11 February 2008
Chartreuse 2...the new neutral?
Given your comments in the previous post about chartreuse foliage, this IS a great colour for plants (even though some of us don't like to think we're following any sort of fashion--we'll just say we like the plants for their own sakes and a pox on the fashionistas, okay?)
We have quite a few annuals and perennials that sport either chartreuse flowers or foliage; I decided to toss in a couple of floral offerings just because they play the same terrific role as their foliage counterparts.
Kicking off the parade of flamboyant foliage is Coreopsis 'Cherry Lemonade'. I really, REALLY hope this plant comes back this summer--it did spectacularly well all year, flowering well into autumn, and I did cover it in boughs as the weather grew cold...its flowers are the perfect foil for that gold-green foliage.
Since Tradescantia 'Sweet Kate' was doing very well in the front garden, I bought another couple of plants to establish in the big back border, where a number of other tradescantias already are well established. Here it's setting off the alarm bells of Salvia 'Purple Volcano' while I think hosta 'Inniswood' is the hosta nearby.
One of my favourite annuals last year, both for durability and colour was bacopa 'Copia Golden Leaves'. I've extolled the virtue of this plant before, I know, but it's just such a great performer, and those lavender flowers against the chartreuse and green leaves just works so well. The nursery where I got it is growing it again, I found out last week. Goody, because I neglected to bring it inside before the first ice storm....
I have written before about my love for euphorbias. This is E. 'Fens Ruby', and a definite favourite, both for the red colouring in the foliage and of course for that fresh chartreuse flourish of bracts and flowers. This one even threw a few flowers in autumn, but the main event was in midspring.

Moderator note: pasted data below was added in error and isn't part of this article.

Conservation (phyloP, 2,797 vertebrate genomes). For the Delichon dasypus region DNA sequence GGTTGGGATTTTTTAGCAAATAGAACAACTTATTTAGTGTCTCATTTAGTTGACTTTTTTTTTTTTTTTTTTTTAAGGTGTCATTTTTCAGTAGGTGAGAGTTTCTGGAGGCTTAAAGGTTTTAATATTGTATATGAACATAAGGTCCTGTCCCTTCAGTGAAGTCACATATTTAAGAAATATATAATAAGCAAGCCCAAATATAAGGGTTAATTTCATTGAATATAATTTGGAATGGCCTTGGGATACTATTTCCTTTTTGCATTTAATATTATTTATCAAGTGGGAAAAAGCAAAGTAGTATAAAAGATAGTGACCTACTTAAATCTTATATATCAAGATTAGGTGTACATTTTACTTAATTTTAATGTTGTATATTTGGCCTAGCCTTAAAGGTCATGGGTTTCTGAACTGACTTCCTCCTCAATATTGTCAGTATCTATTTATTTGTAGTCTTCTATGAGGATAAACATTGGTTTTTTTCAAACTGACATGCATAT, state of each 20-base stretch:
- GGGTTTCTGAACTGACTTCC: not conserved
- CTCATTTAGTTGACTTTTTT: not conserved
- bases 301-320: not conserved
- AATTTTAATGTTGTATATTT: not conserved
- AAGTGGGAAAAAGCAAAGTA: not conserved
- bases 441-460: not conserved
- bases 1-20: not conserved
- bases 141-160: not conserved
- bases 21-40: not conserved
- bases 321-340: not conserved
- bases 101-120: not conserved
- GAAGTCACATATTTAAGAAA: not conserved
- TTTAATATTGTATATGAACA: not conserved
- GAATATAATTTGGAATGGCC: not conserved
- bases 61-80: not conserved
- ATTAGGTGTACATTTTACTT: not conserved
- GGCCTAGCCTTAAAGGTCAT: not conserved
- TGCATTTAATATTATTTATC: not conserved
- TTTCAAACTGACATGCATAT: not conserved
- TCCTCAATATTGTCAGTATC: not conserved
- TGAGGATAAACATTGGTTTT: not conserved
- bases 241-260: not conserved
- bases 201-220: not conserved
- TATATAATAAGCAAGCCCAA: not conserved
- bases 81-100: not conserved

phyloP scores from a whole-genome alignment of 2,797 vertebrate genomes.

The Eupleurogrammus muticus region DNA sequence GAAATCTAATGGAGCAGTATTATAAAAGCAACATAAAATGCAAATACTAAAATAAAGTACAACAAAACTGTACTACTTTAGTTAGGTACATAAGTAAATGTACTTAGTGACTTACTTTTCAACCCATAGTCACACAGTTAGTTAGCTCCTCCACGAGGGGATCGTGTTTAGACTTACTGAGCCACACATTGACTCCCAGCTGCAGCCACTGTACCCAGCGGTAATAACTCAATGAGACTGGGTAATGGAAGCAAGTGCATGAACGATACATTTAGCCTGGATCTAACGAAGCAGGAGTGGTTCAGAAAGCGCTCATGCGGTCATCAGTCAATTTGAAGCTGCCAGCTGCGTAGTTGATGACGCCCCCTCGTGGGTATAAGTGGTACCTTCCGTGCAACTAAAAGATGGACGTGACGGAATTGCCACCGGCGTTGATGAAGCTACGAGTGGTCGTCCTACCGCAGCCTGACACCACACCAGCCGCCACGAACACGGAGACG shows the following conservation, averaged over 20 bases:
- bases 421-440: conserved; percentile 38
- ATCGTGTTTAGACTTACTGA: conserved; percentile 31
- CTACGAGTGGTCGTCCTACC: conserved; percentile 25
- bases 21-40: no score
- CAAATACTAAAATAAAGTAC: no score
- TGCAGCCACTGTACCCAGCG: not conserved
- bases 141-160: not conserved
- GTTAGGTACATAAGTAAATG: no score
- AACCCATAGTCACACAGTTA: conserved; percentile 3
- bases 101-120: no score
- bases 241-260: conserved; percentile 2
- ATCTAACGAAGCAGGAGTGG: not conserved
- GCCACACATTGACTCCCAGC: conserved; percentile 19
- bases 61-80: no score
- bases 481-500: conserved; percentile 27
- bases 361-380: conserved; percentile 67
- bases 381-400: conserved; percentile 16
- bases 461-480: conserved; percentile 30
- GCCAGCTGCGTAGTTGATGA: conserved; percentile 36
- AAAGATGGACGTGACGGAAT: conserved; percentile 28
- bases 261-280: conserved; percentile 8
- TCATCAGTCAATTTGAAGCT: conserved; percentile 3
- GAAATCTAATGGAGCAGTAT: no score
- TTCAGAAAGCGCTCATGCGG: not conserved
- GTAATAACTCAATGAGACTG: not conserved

Another chartreuse flowered plant I can't be without is Lady's mantle, (Alchemilla mollis). I love this plant--it's so well behaved, with fantastic fanshaped leaves that look bejeweled after a rain or dew (or fog); and that froth of tiny flowers lasts and lasts. It's a great border plant, and lights up the foggy yard really well.
Here's ladys mantle again, doing its job of lightening up a bed of Cancun Asiatic lilies, Goldflame honeysuckle, deep blue delphinium, and a host of other perennials.
One of my favourite foliage plants is the annual sweet potato vine. It does very well in containers around our place, and this delightful cultivar is 'Margarita'.
Wow! You may have read before about my love for annual ice plants; here they are nestled up against 'Aztec Gold' veronica in the front bed. I use bright colours like this to really chase away the grey days when Fundy fog rolls in and stays...and stays...and stays...
Nursery operator Rob Baldwin of Baldwin's Nurseries near Windsor (website under construction) is one of my favourite plantsmen, and a friend to boot. I can't go visit without leaving part of my bank account with him, but it's no wonder--his plants are field grown at his nursery, for the most part, and he has a terrific selection of native plants. This Japanese forest grass (Hakonechloa macra 'All Gold' isn't native, of course, but it's an amazing grass for the front of a border; it cascades in waves, and that colour is hard to beat.
Yeah, so hosta 'Golden Tiara' is common as dirt. I don't care--it's one of some five dozen hostas, some unnamed--errrr, make that unidentified--around our garden, and I love it. Obviously, or I would compost it. Here it's nestled up against Salvia argentea, silver sage, a biennial with huge and elegant furry silver leaves, and one of the creeping veronicas.
This part of the front garden contains a fair few chartreuse foliaged plants, including Bromus 'Skinners Gold', the veronica mentioned above, 'Brigadoon' hypericum, and a mystery shrub (which I finally dug up and moved this fall, still unidentified. Anyone know what it is?).
Another of my nursery operating friends (who had better be getting her website up and going soon!) specializes in native plants, grasses, conifers...and heaths and heathers, like this incredible gold Erica. But don't ask me which one it is--I thought I had it out back, but of course everything is buried, and I'm finding that with so many plants, some of the names simply go into hiding in my head. Never mind that. As the late, still lamented Steve Irwin would have said, "Isn't it a beauty?"
There are a host more chartreuse-foliaged plants around our yard, but I don't have photos of all of them--and I think you get the point, those who might not yet have gone for gold...give it a try this spring! I'll certainly be adding more, though probably not the gold smoke bush--I've seen it, but it's a bit iffy for the mountain--but I'll be looking for chartreuse foliaged columbines, centaurea, campanula...and anything else that catches my eye!
Yes, that's right. My name is jodi, and I'm a plant addict.
There are worse habits.